Ten years ago I was a successful web designer/graphic artist and although I loved my job, I woke up one day to discover I was not the size I remembered. How come my size 6 pants were now starting to feel tight? Some may say “Only a size 6!” but you have to take into consideration that I was thin my whole life leaning between a size 0 and a size 2 – going up to a size 8 would have been the equivalent of going from a size 6 to a size 14 to me, a big difference.

I started with a personal trainer at Olympia Gym in Aventura, FL. working out two times a week. I started watching my nutrition and added cardio into my workout routine. Two days a week gradually became three. I loved this new more confident, stronger me and decided to become a personal trainer myself.

At the gym there was a front desk manager who took his job very seriously. It seemed that every time I came in this man would come out of nowhere to make sure I had signed in. It became a game and I would start coming in just to buy a bottle of water at the juice bar just to defy the need for me to sign in upon entering Olympia. He had a Harley Davidson motorcycle and I had been wanting to ride. One day my trainer hooked us up, we went to lunch, and were married six months later.

On our first year anniversary my husband, Roy, was diagnosed with YOPD – Young Onset Parkinson’s Disease. I entered my first triathlon. Somehow becoming stronger physically was akin to being strong emotionally. In addition, my two teenage daughters were grown and independent enough to want to leave home. I found myself 40, an empty-nester, and with a new husband with a degenerative neurological disease.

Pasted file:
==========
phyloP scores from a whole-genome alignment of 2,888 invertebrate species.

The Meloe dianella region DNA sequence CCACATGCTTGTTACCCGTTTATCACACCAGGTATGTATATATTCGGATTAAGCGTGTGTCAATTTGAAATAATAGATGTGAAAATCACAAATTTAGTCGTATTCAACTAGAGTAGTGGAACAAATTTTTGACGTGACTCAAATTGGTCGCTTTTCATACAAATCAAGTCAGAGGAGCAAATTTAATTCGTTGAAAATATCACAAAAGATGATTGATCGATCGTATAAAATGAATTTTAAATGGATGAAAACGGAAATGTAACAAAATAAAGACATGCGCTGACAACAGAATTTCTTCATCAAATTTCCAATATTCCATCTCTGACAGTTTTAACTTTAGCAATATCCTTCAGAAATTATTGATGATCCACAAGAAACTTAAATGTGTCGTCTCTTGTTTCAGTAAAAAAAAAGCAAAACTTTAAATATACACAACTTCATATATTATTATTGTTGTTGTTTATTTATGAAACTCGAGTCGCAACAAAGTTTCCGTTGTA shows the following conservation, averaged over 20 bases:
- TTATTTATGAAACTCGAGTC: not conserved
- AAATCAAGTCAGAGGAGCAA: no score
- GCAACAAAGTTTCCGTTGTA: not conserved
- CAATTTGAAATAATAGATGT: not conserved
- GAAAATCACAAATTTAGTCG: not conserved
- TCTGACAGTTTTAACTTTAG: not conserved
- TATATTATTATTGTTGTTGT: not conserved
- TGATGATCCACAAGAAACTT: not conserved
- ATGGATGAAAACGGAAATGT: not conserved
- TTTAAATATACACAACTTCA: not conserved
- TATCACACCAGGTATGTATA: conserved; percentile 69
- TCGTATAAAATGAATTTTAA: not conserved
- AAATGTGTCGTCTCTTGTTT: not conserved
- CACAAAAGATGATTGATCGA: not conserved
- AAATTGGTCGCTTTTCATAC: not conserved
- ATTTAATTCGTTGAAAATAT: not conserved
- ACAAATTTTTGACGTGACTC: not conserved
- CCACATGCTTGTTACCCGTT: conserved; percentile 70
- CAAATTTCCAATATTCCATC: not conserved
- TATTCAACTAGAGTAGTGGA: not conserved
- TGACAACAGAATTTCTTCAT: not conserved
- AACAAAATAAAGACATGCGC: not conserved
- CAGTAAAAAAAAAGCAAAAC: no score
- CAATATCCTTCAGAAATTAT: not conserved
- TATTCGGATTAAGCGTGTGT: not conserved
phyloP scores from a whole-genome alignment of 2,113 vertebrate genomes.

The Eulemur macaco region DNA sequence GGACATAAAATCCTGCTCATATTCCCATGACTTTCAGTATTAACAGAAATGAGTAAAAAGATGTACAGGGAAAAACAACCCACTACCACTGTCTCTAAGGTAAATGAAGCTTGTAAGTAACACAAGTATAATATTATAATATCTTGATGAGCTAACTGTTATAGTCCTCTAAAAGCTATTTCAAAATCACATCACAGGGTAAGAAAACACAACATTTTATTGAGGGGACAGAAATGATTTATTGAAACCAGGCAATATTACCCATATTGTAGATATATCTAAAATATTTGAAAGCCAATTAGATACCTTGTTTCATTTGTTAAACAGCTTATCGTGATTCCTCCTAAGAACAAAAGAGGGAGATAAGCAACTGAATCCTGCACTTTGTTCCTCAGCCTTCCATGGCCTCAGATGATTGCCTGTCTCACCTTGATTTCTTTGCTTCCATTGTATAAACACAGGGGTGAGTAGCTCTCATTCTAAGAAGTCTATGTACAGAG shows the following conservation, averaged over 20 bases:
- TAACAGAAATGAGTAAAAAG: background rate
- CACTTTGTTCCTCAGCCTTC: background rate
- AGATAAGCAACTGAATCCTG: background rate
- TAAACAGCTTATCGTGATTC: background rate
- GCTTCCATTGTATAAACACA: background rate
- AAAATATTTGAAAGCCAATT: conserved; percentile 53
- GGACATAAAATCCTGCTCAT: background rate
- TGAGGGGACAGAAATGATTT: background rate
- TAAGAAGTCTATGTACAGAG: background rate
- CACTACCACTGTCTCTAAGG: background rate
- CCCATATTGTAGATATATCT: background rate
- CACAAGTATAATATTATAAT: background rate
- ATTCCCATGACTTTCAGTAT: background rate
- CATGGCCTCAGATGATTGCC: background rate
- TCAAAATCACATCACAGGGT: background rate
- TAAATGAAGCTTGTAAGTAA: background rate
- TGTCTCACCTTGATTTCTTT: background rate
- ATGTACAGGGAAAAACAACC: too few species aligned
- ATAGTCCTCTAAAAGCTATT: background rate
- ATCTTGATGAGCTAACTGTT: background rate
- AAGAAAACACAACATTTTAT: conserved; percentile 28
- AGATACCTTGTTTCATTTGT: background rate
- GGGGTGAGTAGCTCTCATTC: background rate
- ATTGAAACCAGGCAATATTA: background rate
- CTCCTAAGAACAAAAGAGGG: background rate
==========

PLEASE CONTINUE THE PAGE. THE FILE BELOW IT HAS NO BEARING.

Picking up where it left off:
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The Perils of Food Porn: How Lustful Food Photos Affect Our Appetites

We’ve all been there: It’s late, you’re scrolling through Pinterest and you see a sexy photo of an ice cream-topped brownie with a thick drizzle of fudge running down the side. On top? A hefty mound of fresh whipped cream and plenty of strawberries. Immediately, you’re sucked in: You need that brownie.

Whether this has happened to you or not, you’ve likely heard of the phenomenon that’s now commonly known as “food porn.”

As a food blogger and food gawker myself, food porn has affected me over and over again. Just this summer while visiting friends in Portland, I stumbled across a photo on Pinterest of a chocolate chip skillet cookie. In that moment, I decided I absolutely had to have some for myself. Hours later I was happy as a pig, mindlessly eating my own thick slice of ice cream-topped cookie pie.

Pinterest isn’t the only website pimping out its tantilizing food photos. In fact, it’s just the beginning. Dozens of other food sites like Foodgawker, Tastespotting and Dessert Stalking host a wide array of tempting food photos, with the cheesiest, gooey-est and most comforting shots often gaining the most attention. 
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Mindfully Eat Your Way to Weight Loss This Fall

In many parts of the country, fall is one of the most beautiful times of the year. Other bonuses of the season including being able to exercise outdoors without fear of heat stroke and the holidays are quickly bringing family an friends together. However, that’s also a downside. With the holidays comes the lure of many enticing foods that will quickly pack on the pounds. Fad diets that promise quick weight loss may show results at first, but many times lost weight is regained as soon as the holiday decor is taken down.

Before this holiday season gives you even more reasons to overeat, change your bad eating habits in favor of ones with lasting weight loss.

We spoke with Susan Albers, PsyD., a clinical psychologist and author of Eating Mindfully, to hear her advice on how to achieve weight loss goals through permanent changes in eating habits.

“Seventy-five percent of overeating is caused by emotions, yet most of our diets focus on food, which is why they fail,” she said. “They don’t teach what to do for cravings or slip ups.”

Instead of another diet failing, focus on what she calls mindful eating. It’s not a diet with menus or recipes, instead it’s about changing psychological habits. “It’s more about how you eat than what you eat,” Dr. Albers said.